The Artistry Of 'Children's Picturebooks' Revealed
Children's books seem simple, but good ones are deceptively complicated to write and illustrate.
"Traditionally illustrated books are books where the text makes sense on its own. It doesn't necessarily need words," writer Martin Salisbury tells NPR's Renee Montagne, whereas with picture books, neither the text nor the images stand separately — they need each other.
Salisbury is the author of the new book Children's Picturebooks: The Art of Visual Storytelling. He says classic picture books, like Babar, may succeed because the simple visual style allows readers to project their own personalities and thoughts onto the character. "I guess it's a combination of the extraordinary writing of Babar, the strange world that's created, and those very simple faces that allow us to use our imagination," he says.
Achieving that simplicity can be a challenge that many people don't appreciate. "It's that issue of condensing something into something very elegant and short, usually 32 pages, which is very, very complex to do," Salisbury says. "And making it look simple and elegant is perhaps the hardest thing to do."
What makes children return over and over again to a beloved book? "I think it's rather like the theater," Salisbury says, "where this is one of the things that the picture book does so well, if the words are saying one thing and the images are saying another." He cites a book called Rosie's Walk, by Pat Hutchins — originally published more than 40 years ago, and still in print.
Rosie the hen is taking a walk through the farmyard — but what the text never mentions is that she's being followed by a fox who meets with one disaster after another in his unsuccessful pursuit of Rosie.
"If you watch children being read to, they're screaming at their parents, 'behind you, behind you, there's a fox, there's a fox!' And that's a book that has remained incredibly popular for that very simple reason, I think, that children still want to go back and tell the chicken that the fox is trying to eat her," Salisbury says.
There are many wonderful picture books out there, but Salisbury says one of his all-time favorites is The Tiger Who Came to Tea, by Judith Kerr. "It is a book in which nothing really happens, there's no great storyline to it," he says. "It's a tiger who knocks on the door of a family house, and he comes in, and he eats them out of house and home, empties the fridge, and eventually goes away again."
"The appeal of the book is just this idea of the mysterious stranger, and it's somehow incredibly compelling," he adds. "It's just got that magic somehow."
RENEE MONTAGNE, HOST:
This week, we're talking about the magic of picture books for young children, and we're starting with Martin Salisbury. He runs a graduate program for creating children's books in Cambridge, England. And he's written an illustrated history of picture books, a genre which, he says, goes back only to the 1800s. Even though people have been putting pictures in books or centuries, Salisbury says the unique interplay between words and pictures came much later.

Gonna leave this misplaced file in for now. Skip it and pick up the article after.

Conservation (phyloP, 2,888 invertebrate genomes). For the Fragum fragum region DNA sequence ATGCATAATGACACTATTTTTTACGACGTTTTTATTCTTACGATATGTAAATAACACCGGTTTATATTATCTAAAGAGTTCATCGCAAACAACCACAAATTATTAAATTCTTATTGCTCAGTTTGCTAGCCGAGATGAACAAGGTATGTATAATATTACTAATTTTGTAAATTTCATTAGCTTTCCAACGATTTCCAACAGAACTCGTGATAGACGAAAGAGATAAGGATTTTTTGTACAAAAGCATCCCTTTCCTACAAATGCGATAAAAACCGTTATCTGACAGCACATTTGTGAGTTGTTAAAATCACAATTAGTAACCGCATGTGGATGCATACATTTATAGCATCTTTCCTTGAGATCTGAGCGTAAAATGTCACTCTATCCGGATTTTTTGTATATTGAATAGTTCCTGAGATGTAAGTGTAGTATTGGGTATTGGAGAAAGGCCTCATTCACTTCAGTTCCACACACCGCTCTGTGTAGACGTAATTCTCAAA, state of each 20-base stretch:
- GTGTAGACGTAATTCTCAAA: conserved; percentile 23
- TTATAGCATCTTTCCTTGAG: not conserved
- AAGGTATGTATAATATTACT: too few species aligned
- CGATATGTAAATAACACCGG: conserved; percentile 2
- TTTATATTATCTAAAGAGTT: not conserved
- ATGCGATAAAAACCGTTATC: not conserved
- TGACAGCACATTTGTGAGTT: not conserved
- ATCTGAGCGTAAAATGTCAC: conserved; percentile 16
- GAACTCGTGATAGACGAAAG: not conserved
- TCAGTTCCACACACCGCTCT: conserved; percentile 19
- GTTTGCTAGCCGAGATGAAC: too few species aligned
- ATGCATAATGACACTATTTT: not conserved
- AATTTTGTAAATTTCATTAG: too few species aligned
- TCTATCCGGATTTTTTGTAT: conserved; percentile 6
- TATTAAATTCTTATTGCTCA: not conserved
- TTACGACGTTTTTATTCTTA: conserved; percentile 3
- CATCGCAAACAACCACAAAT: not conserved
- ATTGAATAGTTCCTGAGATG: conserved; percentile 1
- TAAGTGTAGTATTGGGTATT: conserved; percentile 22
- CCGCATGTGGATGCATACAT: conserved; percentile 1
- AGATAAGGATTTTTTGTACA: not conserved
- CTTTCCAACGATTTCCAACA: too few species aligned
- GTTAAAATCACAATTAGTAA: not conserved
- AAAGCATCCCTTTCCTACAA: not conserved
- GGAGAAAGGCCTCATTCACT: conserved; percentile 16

MARTIN SALISBURY: Traditionally, illustrated books are books where the text makes perfect sense on its own, it doesn't necessarily need illustration. What we mean by picture books, now, is the very specific kind of book that tells its story primarily through pictures with words. But neither really make sense without the other.
MONTAGNE: One of the earlier examples of a children's picture book, from the 1930s, lives on today. It's very popular today. It's "Babar." He's an elephant, a French elephant, has very little facial expression. Just really...
(SOUNDBITE OF LAUGHTER)
MONTAGNE: ...as everyone probably knows, two dots for eyes. Why was that such a hit? Why do that work so well?
SALISBURY: It's often so hard to know. As you say, if you take "Babar" out of context and look at a picture of him, he seems completely expressionless. Some theorists say that the more anonymous a visual description of the face is, the more we're able to project our own personality, our own thoughts on to the character.
I guess it's a combination of the extraordinary writing of "Babar;" this strange world that's created, and those very simple faces that allow us to use our imagination.
MONTAGNE: it does seem that in a way sometimes the illustrations in children's books seem so easy, but they add up.
SALISBURY: Well, it's interesting. I was talking, recently, with somebody - an editor, actually, at a leading publisher in Britain, a children's book editor. And she was saying that when people ask her what she does for a living and she says I'm an editor for picture books, they invariably look a little baffled and say, well, what is there to do.
(SOUNDBITE OF LAUGHTER)